The Salvation Army has decided against negotiating with Government for the transfer of Housing New Zealand stock.
The Army does not believe the lives of tenants would be sufficiently improved by such a transfer. Neither does The Salvation Army have the expertise, infrastructure and resources to successfully manage any social housing transfer of size.
This decision comes after the Army undertook a robust external study testing its capacity to become a major social housing landlord.
Major Campbell Roberts, The Salvation Army’s social housing spokesperson, says, “The Salvation Army has taken very seriously the opportunity to be the recipients of a Government housing transfer. However, we are not convinced that on our own The Salvation Army can offer a service that would markedly improve the lives and living conditions of State tenants.
“The Salvation Army is supportive of the Government’s intentions to have community organisations involved in the management of social housing, but at the moment it is beyond our capacity to become involved. People’s lives and futures are our priority, and we must do the right thing by them.”
The Salvation Army is keen to pursue other models of housing partnerships between itself, Government and other groups—including Iwi—that could potentially provide additional social and affordable housing. The Salvation Army is also open to providing supportive community services for other social housing providers. “We would welcome the opportunity to discuss this further with Government and other possible providers,” says Roberts.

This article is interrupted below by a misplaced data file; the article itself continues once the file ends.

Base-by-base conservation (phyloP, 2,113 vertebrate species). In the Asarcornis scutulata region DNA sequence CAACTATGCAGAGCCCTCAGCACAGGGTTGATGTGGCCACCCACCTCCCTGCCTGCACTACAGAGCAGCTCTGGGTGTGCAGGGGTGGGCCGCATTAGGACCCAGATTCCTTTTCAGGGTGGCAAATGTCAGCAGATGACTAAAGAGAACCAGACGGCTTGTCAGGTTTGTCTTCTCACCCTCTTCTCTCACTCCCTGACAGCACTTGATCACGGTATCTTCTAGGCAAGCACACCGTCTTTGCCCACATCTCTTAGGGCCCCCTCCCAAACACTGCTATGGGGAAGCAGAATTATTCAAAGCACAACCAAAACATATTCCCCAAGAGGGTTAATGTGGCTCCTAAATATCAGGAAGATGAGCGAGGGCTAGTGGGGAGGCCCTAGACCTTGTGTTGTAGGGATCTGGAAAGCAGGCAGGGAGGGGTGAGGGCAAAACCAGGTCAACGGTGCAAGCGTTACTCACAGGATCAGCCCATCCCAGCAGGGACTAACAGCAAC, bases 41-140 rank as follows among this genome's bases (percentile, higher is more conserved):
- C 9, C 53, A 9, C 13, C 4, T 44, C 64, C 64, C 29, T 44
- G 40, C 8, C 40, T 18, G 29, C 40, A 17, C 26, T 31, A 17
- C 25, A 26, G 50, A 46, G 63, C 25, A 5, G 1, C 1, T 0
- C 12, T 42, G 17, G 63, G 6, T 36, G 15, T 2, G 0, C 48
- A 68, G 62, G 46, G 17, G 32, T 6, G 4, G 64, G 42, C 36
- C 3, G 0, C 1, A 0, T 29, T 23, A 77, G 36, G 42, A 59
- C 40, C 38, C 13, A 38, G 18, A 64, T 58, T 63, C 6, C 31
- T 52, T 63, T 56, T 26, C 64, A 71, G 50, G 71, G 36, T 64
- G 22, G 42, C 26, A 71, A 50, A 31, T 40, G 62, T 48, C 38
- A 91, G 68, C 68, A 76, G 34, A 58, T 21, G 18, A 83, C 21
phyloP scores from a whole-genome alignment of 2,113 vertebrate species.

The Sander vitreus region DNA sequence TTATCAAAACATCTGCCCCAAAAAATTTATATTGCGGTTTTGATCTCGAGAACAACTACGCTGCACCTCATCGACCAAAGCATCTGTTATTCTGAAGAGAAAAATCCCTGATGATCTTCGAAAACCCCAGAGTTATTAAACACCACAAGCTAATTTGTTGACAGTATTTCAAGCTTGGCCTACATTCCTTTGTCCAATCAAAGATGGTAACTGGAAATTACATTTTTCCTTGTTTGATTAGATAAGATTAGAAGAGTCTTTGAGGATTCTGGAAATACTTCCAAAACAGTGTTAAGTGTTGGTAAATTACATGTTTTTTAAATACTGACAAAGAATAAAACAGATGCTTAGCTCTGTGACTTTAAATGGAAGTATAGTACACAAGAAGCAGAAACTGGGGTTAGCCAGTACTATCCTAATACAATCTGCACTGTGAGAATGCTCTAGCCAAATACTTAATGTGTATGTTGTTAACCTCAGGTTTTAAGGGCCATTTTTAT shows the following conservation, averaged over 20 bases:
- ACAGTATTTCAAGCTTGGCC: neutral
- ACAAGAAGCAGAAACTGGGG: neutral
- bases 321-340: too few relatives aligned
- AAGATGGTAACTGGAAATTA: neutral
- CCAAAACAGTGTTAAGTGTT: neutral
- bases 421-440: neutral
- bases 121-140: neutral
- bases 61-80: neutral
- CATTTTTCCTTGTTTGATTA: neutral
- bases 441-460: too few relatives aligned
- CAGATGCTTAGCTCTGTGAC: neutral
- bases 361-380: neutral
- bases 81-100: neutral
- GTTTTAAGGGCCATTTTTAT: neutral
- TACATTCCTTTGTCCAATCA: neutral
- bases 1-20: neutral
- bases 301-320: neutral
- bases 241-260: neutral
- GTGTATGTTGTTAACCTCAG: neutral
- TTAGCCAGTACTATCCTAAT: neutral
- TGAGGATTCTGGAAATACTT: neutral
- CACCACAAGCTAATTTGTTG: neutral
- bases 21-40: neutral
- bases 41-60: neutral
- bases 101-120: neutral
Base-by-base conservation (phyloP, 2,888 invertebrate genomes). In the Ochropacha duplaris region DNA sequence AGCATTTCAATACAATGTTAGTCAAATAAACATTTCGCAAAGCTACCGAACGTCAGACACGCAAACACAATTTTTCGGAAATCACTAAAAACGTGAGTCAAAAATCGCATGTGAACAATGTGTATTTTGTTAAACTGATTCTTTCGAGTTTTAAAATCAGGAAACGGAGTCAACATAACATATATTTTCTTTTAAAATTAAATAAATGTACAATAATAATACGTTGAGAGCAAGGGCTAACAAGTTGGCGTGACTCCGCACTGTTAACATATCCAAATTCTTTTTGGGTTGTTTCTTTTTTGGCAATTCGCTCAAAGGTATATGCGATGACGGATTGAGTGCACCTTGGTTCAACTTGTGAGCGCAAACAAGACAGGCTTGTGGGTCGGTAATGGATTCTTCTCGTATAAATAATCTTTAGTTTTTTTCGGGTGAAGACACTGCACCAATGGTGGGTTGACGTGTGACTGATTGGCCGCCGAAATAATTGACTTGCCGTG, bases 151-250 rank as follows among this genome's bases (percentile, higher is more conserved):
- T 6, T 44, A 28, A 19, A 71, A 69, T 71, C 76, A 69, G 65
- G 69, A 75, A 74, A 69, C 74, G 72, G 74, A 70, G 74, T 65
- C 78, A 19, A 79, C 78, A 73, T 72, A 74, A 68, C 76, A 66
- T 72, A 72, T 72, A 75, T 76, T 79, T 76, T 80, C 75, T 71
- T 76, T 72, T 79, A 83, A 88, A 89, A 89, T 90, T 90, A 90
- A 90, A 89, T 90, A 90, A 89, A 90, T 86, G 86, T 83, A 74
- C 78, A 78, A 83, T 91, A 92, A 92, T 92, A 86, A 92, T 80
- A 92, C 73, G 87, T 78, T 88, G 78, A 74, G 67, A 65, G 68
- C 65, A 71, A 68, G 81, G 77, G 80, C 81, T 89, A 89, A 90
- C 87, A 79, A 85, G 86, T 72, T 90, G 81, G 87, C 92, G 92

The Salvation Army will continue to provide and expand its social housing services. The Salvation Army currently delivers a range of social housing services in New Zealand, including 293 houses for elderly people, 198 supportive accommodation beds, and seven emergency houses.
In partnership with Government and other community housing providers, The Salvation Army has recently built 39 homes for the elderly in Mangere and West Auckland. It is in a housing development partnership in the Christchurch suburb of Hornby with four other community organisations. As part of this development, The Salvation Army will provide an additional 10 houses suitable for families. The Salvation Army also has plans to develop further social housing in Auckland.